April 25, 2015 – June 6, 2015

APRIL 25  – JUNE 6, 2015

Imagine an uninhabited dimly lit room containing a dining table and chairs covered in white sheets with a landscape painting hanging on the wall. Remnants from a meal are scattered about and a silver chalice is placed on a covered table. An illuminated butterfly rests on a wildflower in the foreground. A door is somewhat ajar offering a glimpse into an ambiguous space of a brightly lit room with light streaming through a glass window. It is a room filled with a beautiful latent symbolism, but what exactly is occurring in this room? Has someone just exited the room leaving behind traces from an unfinished meal? Has someone exited out a window or open doorway? Has the butterfly just entered the room? And how many people were at the table?

This photograph is entitled, ”La Cene” and is by Bernard Faucon. It exemplifies the variety of open-ended narratives that can arise within viewers when the photographer acts as a kind of narrator. Faucon never elaborates on what is happening in his pictures. He, and other photographers in this exhibition can create or capture enigmatic scenes where the viewers vicariously enter the spaces as voyeurs and have to give meaning to the picture. That an image of a private interior space is rich enough to sustain multiple meanings and encourage a range of emotions, desires and feelings within the viewer is key to the power of these photographs in “Private Spaces: An Intimate Look at Interiors.” Spaces can and often do evoke a complex reading. Cameras allow people to gaze into a private space from a safe distance and specific point of view and scrutinize the privileged world behind closed doors. People have an innate curiosity of the hidden, mysterious and concealed and photographers have drawn on this observation, empowered by the camera, to visually invite people into their worlds. The viewer becomes a participant, quasi-detective investigating scenes with hints and symbols that help structure the “reading” of a particular environment.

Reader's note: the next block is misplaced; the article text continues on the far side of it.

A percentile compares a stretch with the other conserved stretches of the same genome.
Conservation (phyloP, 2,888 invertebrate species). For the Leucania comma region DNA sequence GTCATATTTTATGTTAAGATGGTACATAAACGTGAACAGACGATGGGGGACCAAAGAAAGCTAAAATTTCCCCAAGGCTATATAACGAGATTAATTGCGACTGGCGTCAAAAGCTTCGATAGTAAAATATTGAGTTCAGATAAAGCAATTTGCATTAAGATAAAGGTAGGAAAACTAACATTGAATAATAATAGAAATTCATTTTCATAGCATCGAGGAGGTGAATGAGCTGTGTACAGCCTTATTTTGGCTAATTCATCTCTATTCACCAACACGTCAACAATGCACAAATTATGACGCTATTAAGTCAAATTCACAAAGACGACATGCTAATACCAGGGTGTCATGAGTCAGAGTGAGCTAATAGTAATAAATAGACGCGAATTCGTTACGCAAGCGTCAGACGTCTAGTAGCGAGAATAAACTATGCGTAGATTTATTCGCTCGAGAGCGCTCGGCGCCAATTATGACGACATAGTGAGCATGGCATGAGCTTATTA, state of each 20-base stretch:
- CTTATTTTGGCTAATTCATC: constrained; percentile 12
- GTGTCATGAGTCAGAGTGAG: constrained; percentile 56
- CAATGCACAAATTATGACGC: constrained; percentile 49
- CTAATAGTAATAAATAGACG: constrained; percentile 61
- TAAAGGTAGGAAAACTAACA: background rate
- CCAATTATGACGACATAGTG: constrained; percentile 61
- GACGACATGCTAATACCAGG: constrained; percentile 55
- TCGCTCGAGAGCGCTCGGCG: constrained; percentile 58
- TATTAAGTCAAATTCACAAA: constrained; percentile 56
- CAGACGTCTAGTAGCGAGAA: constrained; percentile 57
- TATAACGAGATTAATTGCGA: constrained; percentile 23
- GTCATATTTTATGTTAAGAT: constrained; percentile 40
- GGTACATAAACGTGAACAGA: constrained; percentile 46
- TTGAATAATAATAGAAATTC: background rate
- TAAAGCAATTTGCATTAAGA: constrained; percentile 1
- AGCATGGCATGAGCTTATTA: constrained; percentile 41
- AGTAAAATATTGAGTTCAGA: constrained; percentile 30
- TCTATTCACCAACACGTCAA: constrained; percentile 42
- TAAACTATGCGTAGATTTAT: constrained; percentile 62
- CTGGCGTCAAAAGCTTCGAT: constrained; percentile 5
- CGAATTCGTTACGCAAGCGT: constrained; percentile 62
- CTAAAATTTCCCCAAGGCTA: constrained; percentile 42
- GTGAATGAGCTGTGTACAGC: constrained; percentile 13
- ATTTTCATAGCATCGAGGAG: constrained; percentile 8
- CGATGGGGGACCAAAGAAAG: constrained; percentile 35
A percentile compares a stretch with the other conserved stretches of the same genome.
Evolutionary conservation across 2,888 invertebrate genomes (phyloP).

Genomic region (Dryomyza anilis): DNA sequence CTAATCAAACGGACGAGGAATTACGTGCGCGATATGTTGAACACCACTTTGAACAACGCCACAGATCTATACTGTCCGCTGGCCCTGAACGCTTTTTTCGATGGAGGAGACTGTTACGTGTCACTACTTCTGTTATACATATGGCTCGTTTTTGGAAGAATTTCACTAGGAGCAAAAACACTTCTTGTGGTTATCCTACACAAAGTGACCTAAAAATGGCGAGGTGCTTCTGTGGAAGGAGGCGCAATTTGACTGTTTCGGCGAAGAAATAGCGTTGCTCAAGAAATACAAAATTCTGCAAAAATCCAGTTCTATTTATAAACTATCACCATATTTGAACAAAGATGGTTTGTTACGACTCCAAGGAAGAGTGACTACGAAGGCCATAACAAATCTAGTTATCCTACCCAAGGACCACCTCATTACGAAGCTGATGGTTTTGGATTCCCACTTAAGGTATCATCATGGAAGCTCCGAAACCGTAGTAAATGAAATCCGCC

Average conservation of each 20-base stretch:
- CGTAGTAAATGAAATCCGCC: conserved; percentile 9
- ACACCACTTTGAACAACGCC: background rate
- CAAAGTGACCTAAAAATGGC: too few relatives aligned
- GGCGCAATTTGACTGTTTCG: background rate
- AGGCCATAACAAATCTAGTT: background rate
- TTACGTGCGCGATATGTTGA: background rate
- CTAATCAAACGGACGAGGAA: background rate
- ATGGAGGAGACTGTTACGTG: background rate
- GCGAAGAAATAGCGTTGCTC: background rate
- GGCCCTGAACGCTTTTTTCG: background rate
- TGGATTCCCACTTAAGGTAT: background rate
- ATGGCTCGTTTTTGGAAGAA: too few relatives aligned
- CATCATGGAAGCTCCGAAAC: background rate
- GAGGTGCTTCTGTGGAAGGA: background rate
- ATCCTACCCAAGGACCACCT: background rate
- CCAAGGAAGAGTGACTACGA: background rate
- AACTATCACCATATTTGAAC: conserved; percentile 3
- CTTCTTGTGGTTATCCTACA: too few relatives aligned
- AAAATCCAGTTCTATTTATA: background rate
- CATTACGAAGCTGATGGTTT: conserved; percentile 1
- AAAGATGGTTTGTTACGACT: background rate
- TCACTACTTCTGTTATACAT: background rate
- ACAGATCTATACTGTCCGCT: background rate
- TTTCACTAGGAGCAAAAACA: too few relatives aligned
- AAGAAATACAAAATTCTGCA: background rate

Massimo Listri’s photographs are pure studies of spaces that are devoid of people. They are generally private aristocratic interiors that were built centuries ago including churches, museums, libraries, private and public palaces. The pictures are architectural studies full of signs, symbols and icons that all suggest the human component and mythology of their purposes. They are psychologically rich and invite viewers to ponder over the histories of these glorious spaces, and the people that have and do inhabit them.

The intimate relationships between individuals interacting behind closed doors, recorded by photographers, can also have very personal significances. This is the case with John Dugdale’s highly personal images in which he presents stirring portraits and still-lifes that are all reflections on domestic life. He has never used models that were not friends, lovers, and family, and collects artifacts from the 19th century that are immensely meaningful to himself. His world is a soulful and spiritual world and his pictures are almost always intimate and charged with symbolism and personal pathos.

On the other hand, Brassai’s portrayals of 1930’s Parisian nightlife are a famous study of a world that every Parisian knew existed – but no one recorded. His world is a social one in which he gained access and allowed viewers to enter the underworld of the brothels, nightclubs, cafes, and streets of nocturnal Paris. The pictures were made in the 1930’s and 1940’s and were contemporary for their time, but are now a fascinating record of the legendary “Paris at Night.” The images are still enthralling and engaging and they have not lost their voyeuristic fascination.

Taken as a whole, the exhibition “Private Spaces: An Intimate Look at Interiors” surveys life’s emotionally and physically concealed spaces through the power of the camera and shares these magically compelling images with the viewer. It is a study of untold stories, wide-ranging desires, and the power of imagination.